Relatives of seven men arrested over an alleged plot to blow up the Sears Tower in Chicago and attack FBI offices have been protesting the group's innocence.
The men were arrested at the warehouse in Miami
Marlene Phanor, sister of one of the accused, said they have been unfairly dubbed terrorists and that they were victims of US scaremongering.
According to the charges, the men, five from the US and two from Haiti, hoped to wage a "full ground war" on the US.
Officials said the men were foiled at an early stage and posed no danger.
US Attorney-General Alberto Gonzales said the group of "home-grown terrorists" were inspired by "a violent jihadist message".
"They were persons who for whatever reason came to view their home country as the enemy," he told reporters.
A federal indictment says they were conspiring to "levy war against the United States".
According to charges brought against the men, the group, aged 22 to 32, had sworn allegiance to al-Qaeda, but had no contacts with it.
They have been charged with conspiring to blow up both the Sears Tower and the FBI building in North Miami Beach.
They were arrested at a warehouse in Miami, during an undercover operation after their group was infiltrated by an agent posing as an al-Qaeda member
'Trying to scare'
Mr Gonzales said the lack of direct link to al-Qaeda did not make the group any less dangerous.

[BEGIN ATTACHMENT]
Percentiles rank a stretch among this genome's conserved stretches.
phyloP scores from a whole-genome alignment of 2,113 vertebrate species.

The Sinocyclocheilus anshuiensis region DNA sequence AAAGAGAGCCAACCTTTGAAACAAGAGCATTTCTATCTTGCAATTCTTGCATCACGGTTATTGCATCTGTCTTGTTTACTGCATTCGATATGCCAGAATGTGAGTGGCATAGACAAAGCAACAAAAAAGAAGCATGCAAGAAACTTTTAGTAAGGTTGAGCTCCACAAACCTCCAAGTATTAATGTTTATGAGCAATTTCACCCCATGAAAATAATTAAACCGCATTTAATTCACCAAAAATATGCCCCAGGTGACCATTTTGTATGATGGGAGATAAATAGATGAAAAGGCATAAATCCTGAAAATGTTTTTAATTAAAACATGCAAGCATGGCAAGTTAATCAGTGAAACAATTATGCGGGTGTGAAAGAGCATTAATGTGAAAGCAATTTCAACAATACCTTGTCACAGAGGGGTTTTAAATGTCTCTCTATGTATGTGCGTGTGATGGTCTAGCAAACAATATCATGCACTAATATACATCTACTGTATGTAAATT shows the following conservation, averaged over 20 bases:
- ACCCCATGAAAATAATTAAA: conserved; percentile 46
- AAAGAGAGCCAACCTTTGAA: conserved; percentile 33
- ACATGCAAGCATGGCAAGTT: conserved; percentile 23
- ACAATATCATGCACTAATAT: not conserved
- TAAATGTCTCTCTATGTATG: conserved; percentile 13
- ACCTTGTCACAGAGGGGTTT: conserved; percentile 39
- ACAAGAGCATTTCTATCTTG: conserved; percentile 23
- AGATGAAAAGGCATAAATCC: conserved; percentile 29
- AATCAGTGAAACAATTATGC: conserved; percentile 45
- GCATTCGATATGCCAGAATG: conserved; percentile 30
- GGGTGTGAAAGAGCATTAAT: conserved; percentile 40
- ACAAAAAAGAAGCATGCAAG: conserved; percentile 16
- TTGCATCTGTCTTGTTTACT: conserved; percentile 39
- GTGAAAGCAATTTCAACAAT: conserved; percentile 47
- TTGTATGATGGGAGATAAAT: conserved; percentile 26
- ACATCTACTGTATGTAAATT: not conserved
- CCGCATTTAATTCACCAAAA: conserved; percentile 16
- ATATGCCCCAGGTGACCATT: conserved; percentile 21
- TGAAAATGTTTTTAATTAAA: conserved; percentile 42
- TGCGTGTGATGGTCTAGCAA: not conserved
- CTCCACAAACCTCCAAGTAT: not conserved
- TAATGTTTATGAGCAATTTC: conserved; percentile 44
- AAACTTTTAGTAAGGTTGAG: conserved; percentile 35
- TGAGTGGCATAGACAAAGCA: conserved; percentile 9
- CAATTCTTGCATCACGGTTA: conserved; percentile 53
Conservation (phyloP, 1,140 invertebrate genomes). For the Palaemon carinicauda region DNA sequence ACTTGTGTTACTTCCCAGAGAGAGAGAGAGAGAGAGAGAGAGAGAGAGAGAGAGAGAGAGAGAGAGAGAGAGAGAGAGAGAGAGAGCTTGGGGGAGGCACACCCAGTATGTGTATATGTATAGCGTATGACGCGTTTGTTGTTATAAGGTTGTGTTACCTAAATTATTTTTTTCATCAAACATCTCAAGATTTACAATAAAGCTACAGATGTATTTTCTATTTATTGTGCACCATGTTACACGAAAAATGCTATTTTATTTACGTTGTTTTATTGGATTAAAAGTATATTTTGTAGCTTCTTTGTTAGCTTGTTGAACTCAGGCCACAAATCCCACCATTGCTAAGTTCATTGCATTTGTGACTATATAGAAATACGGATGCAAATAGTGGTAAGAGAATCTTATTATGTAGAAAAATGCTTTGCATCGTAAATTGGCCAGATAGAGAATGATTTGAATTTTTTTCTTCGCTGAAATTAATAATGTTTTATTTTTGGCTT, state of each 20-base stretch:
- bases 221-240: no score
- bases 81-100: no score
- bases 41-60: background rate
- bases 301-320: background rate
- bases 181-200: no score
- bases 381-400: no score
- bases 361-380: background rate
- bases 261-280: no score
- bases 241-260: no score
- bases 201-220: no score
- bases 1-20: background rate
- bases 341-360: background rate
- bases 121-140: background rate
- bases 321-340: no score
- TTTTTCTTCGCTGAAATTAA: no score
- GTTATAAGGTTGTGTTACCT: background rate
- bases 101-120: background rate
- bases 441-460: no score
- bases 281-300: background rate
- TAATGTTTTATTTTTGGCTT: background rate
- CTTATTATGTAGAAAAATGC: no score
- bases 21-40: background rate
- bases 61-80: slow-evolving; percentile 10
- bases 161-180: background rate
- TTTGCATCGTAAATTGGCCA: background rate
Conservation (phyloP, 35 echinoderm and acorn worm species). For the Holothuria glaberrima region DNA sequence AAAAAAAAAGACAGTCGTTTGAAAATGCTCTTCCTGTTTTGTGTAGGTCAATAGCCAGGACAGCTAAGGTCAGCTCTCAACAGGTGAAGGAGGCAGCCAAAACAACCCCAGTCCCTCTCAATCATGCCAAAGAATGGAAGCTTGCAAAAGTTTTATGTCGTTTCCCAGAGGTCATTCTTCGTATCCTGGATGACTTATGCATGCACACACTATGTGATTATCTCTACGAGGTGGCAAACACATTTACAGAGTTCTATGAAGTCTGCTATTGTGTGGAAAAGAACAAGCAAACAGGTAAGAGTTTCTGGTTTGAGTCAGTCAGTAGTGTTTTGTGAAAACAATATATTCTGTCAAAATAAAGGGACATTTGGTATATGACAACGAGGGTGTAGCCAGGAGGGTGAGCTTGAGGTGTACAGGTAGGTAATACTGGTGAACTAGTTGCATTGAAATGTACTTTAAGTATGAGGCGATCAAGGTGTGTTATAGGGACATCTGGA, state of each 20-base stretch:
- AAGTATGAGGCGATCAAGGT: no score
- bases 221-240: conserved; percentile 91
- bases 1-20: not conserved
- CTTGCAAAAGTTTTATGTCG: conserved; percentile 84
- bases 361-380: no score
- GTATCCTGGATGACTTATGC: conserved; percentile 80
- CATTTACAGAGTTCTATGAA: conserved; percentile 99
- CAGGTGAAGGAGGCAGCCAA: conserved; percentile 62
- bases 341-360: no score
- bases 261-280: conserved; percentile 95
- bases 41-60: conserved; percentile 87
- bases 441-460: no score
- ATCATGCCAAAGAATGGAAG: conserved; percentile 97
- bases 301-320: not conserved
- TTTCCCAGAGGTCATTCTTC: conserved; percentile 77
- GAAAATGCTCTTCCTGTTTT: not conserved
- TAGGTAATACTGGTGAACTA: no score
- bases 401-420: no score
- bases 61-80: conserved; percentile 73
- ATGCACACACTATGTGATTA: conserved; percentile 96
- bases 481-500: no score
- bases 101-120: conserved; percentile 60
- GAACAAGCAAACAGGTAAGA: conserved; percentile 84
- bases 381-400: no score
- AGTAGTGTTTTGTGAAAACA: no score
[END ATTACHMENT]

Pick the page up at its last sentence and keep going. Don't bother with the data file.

"Today terrorist threats come from a smaller, more loosely defined cells not affiliated to al-Qaeda," he said.
"Left unchecked these home-grown terrorists may prove as dangerous as groups like al-Qaeda."
Photos of the accused men were released on Friday
However, Ms Phanor, sister of Stanley Grant Phanor, one of those arrested, denied that her brother had any terror links.
"They're labelling him something that he's not," she told Miami's WSVN TV station. "He's... no terrorist; he's in a religious group that's trying to support the community."
"It's all a show, they're scaring people, there's nothing to be scared at all," Ms Phanor told the AFP news agency.
Neighbours in Miami's poor Liberty City area said the men apparently slept in the warehouse where they were arrested.
"They would come out late at night and exercise. It seemed like a military boot camp they were working on there. They would come out and stand guard," said Tashawn Rose.
However a man claiming links to the arrested men told the news channel CNN that they were a peaceful religious group who studied Islam at the warehouse.
The Sears Tower is the tallest building in the US
Five of those charged appeared at a Miami federal court on Friday.
They wore ankle chains and were chained together at the wrists, the Associated Press reported.
Alleged ringleader Narseal Batiste apparently asked an undercover agent he thought was from al-Qaeda for help to build an "army to wage jihad", the indictment said.
He is said to have told the agent he and his "soldiers" wanted al-Qaeda training and planning for a "full ground war" against the US in order to "kill all the devils we can".
His mission would "be just as good or greater than 9/11", Mr Batiste said, according to the indictment.
No weapons were found in the Miami warehouse, and the seven had not posed any immediate danger, the FBI said.